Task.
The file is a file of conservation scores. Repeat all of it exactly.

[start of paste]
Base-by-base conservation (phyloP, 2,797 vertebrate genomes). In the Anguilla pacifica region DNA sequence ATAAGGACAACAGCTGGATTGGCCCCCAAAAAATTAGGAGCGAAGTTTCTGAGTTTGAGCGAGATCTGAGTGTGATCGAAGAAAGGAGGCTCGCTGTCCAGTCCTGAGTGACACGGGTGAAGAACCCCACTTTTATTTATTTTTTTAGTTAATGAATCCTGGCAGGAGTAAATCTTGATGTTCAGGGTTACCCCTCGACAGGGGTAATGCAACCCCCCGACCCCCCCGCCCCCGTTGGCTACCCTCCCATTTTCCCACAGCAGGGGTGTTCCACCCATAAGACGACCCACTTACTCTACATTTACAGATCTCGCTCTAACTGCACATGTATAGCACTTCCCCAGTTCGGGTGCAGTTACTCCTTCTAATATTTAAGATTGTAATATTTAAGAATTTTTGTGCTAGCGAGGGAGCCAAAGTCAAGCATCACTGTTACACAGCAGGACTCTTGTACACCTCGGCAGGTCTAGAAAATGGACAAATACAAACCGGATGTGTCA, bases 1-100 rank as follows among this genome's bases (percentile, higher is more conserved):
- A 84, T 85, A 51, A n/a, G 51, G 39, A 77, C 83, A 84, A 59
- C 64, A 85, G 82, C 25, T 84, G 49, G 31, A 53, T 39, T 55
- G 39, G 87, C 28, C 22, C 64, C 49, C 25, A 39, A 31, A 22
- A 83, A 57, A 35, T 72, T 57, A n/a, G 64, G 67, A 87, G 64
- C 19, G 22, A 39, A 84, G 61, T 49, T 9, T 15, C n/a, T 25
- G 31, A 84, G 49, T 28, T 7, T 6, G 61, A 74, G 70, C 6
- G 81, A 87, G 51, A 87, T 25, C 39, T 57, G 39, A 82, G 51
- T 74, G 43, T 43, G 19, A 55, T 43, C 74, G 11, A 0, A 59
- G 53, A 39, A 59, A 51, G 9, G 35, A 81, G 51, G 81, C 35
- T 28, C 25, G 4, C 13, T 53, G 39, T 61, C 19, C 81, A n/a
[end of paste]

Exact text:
Base-by-base conservation (phyloP, 2,797 vertebrate genomes). In the Anguilla pacifica region DNA sequence ATAAGGACAACAGCTGGATTGGCCCCCAAAAAATTAGGAGCGAAGTTTCTGAGTTTGAGCGAGATCTGAGTGTGATCGAAGAAAGGAGGCTCGCTGTCCAGTCCTGAGTGACACGGGTGAAGAACCCCACTTTTATTTATTTTTTTAGTTAATGAATCCTGGCAGGAGTAAATCTTGATGTTCAGGGTTACCCCTCGACAGGGGTAATGCAACCCCCCGACCCCCCCGCCCCCGTTGGCTACCCTCCCATTTTCCCACAGCAGGGGTGTTCCACCCATAAGACGACCCACTTACTCTACATTTACAGATCTCGCTCTAACTGCACATGTATAGCACTTCCCCAGTTCGGGTGCAGTTACTCCTTCTAATATTTAAGATTGTAATATTTAAGAATTTTTGTGCTAGCGAGGGAGCCAAAGTCAAGCATCACTGTTACACAGCAGGACTCTTGTACACCTCGGCAGGTCTAGAAAATGGACAAATACAAACCGGATGTGTCA, bases 1-100 rank as follows among this genome's bases (percentile, higher is more conserved):
- A 84, T 85, A 51, A n/a, G 51, G 39, A 77, C 83, A 84, A 59
- C 64, A 85, G 82, C 25, T 84, G 49, G 31, A 53, T 39, T 55
- G 39, G 87, C 28, C 22, C 64, C 49, C 25, A 39, A 31, A 22
- A 83, A 57, A 35, T 72, T 57, A n/a, G 64, G 67, A 87, G 64
- C 19, G 22, A 39, A 84, G 61, T 49, T 9, T 15, C n/a, T 25
- G 31, A 84, G 49, T 28, T 7, T 6, G 61, A 74, G 70, C 6
- G 81, A 87, G 51, A 87, T 25, C 39, T 57, G 39, A 82, G 51
- T 74, G 43, T 43, G 19, A 55, T 43, C 74, G 11, A 0, A 59
- G 53, A 39, A 59, A 51, G 9, G 35, A 81, G 51, G 81, C 35
- T 28, C 25, G 4, C 13, T 53, G 39, T 61, C 19, C 81, A n/a